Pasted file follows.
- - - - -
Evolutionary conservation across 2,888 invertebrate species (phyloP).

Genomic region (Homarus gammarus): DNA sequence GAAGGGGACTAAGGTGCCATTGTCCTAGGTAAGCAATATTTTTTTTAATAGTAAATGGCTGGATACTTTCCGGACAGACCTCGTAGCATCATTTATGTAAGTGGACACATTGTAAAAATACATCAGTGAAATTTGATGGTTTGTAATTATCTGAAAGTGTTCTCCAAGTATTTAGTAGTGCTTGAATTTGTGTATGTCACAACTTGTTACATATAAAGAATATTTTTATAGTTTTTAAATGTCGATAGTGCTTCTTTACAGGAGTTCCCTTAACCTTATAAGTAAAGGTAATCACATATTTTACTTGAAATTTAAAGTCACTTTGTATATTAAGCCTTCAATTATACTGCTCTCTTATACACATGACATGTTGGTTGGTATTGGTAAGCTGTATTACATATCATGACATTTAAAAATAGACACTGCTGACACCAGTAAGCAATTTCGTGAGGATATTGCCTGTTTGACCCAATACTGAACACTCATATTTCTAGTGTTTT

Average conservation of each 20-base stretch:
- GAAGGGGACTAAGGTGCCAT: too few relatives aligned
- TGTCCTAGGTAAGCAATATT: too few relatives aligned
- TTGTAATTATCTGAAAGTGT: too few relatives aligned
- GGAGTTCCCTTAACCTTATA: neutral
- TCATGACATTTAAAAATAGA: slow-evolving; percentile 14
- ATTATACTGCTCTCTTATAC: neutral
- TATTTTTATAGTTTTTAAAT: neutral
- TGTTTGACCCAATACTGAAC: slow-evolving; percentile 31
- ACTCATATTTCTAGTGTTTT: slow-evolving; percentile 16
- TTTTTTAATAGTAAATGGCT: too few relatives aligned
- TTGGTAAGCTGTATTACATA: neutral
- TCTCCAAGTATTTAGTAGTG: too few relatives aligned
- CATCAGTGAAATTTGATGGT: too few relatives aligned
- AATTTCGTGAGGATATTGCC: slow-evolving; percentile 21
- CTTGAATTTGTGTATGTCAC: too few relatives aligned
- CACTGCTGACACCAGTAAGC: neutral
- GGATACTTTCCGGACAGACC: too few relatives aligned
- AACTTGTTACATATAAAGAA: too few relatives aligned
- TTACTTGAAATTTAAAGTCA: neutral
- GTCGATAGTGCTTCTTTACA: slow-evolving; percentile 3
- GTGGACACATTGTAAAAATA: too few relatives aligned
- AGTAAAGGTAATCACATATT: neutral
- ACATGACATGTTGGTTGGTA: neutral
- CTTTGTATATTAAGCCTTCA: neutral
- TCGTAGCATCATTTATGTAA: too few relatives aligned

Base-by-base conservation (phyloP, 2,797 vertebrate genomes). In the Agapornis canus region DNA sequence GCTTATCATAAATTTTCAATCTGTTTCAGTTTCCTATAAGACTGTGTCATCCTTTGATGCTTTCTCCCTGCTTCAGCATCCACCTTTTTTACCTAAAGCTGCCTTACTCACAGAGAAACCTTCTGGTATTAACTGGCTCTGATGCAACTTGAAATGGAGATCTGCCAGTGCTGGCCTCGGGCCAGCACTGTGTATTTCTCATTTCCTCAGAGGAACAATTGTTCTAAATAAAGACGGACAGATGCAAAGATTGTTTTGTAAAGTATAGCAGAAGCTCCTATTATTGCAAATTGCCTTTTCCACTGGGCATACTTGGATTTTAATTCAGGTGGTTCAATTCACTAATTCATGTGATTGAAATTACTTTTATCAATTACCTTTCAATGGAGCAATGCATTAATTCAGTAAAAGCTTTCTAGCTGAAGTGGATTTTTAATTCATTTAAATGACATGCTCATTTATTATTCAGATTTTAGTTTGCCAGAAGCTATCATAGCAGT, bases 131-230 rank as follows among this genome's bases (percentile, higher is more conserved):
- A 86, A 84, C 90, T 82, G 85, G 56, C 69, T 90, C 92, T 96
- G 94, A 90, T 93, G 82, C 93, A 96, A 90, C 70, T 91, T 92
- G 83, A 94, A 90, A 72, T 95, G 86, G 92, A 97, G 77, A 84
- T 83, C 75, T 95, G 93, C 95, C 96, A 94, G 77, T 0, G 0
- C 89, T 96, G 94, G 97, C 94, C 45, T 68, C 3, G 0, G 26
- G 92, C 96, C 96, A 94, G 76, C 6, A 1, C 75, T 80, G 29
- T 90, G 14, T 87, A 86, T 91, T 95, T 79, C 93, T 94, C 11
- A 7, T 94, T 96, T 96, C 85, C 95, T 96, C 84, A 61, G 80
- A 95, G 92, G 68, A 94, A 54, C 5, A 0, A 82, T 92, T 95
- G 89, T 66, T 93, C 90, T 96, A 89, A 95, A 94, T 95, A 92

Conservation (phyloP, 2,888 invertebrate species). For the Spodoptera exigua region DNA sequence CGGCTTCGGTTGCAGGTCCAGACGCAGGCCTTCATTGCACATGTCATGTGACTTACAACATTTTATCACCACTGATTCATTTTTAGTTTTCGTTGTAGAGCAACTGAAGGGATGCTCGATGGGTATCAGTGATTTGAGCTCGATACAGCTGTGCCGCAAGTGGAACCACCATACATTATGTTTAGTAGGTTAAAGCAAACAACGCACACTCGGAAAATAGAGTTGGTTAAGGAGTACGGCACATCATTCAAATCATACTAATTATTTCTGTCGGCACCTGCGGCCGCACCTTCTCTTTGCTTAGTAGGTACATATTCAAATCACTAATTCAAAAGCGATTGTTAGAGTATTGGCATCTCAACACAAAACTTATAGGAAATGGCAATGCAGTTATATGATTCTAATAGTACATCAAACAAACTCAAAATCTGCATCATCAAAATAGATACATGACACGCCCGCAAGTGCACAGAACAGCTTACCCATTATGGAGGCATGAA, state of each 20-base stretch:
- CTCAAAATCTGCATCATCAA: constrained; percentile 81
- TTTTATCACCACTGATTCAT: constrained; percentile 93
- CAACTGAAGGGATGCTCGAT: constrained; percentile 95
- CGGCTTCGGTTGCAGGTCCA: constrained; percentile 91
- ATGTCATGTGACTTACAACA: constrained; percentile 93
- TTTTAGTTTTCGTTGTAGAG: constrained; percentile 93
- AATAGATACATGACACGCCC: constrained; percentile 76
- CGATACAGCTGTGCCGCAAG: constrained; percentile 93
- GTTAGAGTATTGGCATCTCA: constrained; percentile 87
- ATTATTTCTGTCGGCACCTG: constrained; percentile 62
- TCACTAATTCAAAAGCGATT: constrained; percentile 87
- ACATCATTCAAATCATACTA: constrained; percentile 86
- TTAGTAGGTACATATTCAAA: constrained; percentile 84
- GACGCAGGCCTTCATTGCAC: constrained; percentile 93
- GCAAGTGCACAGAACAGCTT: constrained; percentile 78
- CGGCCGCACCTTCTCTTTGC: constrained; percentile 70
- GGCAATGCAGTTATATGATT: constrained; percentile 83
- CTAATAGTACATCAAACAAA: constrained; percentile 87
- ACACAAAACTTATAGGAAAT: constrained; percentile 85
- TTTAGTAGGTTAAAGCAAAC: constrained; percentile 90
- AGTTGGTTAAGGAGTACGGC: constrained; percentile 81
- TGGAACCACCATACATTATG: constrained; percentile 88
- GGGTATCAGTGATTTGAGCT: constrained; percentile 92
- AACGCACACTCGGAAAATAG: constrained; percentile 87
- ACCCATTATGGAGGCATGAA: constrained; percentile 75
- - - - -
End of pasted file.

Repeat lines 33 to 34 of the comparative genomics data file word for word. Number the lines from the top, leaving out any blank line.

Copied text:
- T 83, C 75, T 95, G 93, C 95, C 96, A 94, G 77, T 0, G 0
- C 89, T 96, G 94, G 97, C 94, C 45, T 68, C 3, G 0, G 26